The Gathering Moon
A gorgeous full harvest moon has just passed here in the Canadian part of the Northern Hemisphere. The autumn equinox which just occurred, is part of the solar not lunar cycle, part of the relation between the sun and earth’s axis. This slow rotation between the dark part of the year and the light part of the year creates the seasons, more pronounced further away from the equator. Twice a year, no matter where any of us live, we have approximately 12 hours of daylight and 12 hours of night.
Equinox and harvest time, the solar and lunar cycles, are ineluctably linked. The moonrise coming over the horizon is closest in time to the sunset, giving it the large size and orange coloring for several evenings. This phenomenon enabled those working in the fields to have extra harvest time, in the days before electrical lights. The color of the moon can be accentuated by the dust of harvest time, particularly if you are near grain farms, as you are looking at the moon through a denser atmosphere with more suspended particles.
In the autumn season, growth slows all around us. While the sunlight has been decreasing since the
solstice, it is far more noticeable now. Many changes are triggered at this time…from the color of the leaves when the shorter days signal a slowing and end to chlorophyll production…to the harvesting of animals as they prepare for a long winter. For instance, trees shed leaves that could be damaged by frost and snow and send the sugars and nutrients down into the roots for storage until warmer weather and both rain and melting retriggers sap flow.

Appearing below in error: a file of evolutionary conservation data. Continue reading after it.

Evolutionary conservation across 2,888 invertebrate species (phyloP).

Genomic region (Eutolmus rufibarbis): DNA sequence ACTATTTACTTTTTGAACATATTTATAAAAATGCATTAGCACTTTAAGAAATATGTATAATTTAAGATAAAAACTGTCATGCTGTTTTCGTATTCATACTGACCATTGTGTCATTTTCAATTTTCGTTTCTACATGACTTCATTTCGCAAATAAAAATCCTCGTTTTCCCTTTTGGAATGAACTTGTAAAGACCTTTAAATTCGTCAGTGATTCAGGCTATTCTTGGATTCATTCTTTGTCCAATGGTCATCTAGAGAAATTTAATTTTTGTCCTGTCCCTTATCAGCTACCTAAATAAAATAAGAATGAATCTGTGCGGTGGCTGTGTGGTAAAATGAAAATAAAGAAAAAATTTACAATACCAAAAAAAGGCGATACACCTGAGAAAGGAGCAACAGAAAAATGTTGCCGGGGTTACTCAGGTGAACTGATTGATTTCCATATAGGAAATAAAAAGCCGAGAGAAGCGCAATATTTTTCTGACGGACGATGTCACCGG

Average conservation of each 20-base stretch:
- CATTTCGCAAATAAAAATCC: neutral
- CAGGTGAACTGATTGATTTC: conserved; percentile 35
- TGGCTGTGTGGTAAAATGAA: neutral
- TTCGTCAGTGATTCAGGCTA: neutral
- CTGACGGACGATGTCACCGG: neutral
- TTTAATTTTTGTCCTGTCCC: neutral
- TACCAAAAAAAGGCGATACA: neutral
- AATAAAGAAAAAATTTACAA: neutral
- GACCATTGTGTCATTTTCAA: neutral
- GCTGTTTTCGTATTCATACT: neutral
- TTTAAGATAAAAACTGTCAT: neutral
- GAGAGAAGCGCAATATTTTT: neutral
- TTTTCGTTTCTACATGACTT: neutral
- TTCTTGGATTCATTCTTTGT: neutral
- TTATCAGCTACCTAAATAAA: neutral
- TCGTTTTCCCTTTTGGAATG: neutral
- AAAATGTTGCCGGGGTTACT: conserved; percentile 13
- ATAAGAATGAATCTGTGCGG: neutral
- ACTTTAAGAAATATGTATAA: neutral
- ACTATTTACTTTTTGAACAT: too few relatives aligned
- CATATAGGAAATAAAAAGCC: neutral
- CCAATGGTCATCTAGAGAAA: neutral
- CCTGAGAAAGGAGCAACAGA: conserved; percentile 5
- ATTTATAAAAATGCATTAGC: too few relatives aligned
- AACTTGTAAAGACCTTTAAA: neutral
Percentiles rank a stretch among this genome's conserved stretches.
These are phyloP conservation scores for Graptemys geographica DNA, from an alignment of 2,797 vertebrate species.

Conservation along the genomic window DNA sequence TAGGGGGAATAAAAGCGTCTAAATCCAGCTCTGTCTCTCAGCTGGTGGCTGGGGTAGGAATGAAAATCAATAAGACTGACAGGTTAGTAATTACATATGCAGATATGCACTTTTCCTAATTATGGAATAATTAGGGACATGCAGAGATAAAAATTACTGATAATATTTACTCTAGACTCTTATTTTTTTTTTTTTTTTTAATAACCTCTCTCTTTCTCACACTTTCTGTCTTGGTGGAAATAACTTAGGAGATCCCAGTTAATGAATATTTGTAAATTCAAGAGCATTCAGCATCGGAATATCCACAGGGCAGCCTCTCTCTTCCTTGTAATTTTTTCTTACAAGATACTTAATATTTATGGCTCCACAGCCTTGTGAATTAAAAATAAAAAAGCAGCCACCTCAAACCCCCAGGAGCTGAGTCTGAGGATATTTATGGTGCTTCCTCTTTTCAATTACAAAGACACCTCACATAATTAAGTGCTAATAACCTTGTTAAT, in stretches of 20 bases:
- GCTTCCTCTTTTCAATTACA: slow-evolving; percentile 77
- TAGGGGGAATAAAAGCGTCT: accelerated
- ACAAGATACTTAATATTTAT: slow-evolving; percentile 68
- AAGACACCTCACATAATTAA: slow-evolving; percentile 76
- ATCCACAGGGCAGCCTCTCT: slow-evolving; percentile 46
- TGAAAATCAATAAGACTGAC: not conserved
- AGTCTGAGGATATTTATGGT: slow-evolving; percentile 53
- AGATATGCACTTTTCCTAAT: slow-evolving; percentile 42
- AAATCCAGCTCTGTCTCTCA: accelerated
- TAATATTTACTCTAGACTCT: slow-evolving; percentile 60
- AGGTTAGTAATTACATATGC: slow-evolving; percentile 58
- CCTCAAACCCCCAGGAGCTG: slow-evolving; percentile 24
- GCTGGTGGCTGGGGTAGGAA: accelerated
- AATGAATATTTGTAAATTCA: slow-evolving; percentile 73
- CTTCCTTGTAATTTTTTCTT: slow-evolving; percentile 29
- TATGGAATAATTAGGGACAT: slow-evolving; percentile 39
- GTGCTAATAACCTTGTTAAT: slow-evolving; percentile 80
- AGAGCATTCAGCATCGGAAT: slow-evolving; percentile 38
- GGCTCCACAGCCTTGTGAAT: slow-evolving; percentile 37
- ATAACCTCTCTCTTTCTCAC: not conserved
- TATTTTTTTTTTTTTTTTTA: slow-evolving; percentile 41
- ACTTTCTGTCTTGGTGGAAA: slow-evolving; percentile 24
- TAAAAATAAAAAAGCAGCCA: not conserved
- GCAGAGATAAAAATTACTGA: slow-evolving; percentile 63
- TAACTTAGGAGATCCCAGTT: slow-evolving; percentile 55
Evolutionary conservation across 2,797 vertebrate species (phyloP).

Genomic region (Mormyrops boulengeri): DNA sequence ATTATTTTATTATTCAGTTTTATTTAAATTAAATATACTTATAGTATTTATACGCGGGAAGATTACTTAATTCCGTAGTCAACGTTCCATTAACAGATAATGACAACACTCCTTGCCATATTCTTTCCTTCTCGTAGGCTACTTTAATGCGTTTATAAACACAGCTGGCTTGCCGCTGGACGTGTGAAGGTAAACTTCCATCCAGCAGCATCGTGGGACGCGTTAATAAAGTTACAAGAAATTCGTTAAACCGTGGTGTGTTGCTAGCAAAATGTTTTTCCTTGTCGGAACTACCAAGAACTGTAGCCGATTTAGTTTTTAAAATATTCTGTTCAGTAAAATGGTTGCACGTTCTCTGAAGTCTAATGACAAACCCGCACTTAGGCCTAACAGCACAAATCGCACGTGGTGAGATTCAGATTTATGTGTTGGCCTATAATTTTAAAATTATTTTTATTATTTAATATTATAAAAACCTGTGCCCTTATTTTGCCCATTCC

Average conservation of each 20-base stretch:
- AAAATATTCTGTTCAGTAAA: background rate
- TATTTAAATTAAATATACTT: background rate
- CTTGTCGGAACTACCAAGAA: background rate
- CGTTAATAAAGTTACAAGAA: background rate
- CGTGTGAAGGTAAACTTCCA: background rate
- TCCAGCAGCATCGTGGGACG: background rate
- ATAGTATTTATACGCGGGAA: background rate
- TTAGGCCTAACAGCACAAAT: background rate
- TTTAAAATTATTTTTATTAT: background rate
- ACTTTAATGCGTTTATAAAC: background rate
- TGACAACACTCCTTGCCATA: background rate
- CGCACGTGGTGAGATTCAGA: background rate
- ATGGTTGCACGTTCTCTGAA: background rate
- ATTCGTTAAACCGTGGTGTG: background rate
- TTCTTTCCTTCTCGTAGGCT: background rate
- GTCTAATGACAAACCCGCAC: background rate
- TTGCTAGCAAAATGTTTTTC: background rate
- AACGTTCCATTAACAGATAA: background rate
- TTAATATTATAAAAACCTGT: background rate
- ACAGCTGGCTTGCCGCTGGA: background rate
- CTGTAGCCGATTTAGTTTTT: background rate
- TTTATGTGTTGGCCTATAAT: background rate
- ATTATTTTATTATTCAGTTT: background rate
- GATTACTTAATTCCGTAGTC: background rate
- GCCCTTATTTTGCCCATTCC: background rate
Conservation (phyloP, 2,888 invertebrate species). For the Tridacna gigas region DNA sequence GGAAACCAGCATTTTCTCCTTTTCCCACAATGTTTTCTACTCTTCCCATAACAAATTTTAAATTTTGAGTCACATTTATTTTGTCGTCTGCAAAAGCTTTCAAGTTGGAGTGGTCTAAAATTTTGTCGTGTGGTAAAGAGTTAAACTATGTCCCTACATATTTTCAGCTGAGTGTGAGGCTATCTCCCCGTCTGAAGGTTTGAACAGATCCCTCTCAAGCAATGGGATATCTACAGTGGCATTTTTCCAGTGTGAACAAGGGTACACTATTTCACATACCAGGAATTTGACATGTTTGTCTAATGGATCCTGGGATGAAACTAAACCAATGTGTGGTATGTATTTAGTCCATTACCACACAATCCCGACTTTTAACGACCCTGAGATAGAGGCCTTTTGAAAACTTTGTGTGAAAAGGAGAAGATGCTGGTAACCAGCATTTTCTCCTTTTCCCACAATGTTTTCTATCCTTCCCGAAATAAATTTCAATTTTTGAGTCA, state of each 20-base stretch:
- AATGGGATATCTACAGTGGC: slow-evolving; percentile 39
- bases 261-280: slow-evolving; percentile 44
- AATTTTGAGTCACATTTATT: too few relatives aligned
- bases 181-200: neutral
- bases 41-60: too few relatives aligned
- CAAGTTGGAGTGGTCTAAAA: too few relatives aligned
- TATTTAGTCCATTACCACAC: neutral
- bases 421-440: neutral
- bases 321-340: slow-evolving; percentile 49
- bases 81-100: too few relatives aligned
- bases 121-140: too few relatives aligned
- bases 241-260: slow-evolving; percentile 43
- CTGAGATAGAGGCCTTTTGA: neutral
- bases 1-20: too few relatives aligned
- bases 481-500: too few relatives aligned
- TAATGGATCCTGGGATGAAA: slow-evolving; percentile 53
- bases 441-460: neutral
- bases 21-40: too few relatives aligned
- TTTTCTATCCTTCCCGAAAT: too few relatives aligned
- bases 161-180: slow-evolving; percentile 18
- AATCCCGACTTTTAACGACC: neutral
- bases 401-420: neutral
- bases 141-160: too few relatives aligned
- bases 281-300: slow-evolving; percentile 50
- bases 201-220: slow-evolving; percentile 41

Today, we were thrilled to see a family of black bears, a mother and two rotund cubs, up in a big old apple tree, eating off the tree as well as swatting branches of apples down to the ground. They moved up and down the trunk and as far out on the limbs as they could. Mama bear even stood on the top board of the yard’s fence with all four paws and like a gymnast, went up on her two back paws to reach the apples with her fore paws. When they had their feed, part of their winter preparation, they moved over the fence effortlessly and onto the next yard.
Some years, I sit watching squirrels knocking down cones - gathering up their edible treasures and moving them into enough hiding places to last the winter. Their scolding when you invade their workspace, sitting too close to their falling zone and impeding the efficiency of their movements, certainly creates respect. Late winter, the midden mounds emerge from the shrinking snow indicating all their food storage locations.
If you are still connected to the land and the cosmic cycles, you will naturally feel the time for fall cleaning, gathering of stores, and creating good winter storage for the needed resources of living.
The act of harvesting — food, fibres, medicines — feeds our lives physically and spiritually, putting us in sync with the cycles and rhythms of the Earth. The joy of harvest not only feeds our bodies, it nourishes our soul, as our soul is so vitally linked to the Earth. In fact, as Martin Prechtel (2012) suggests, growing one’s own food has traditionally not been a choice or a career, but what it meant to be human. In many societies, in addition to growing one’s food, one would also hold some other kind of occupation within the village. So, growing one’s own food was not an optional activity but a human-making activity. Even a patio garden can keep us in touch with the cycles of the land. My Dad, in his nineties, who grew up barefoot on a pioneer farm, still spends his days monitoring the cycles of the plants, his way of keeping time.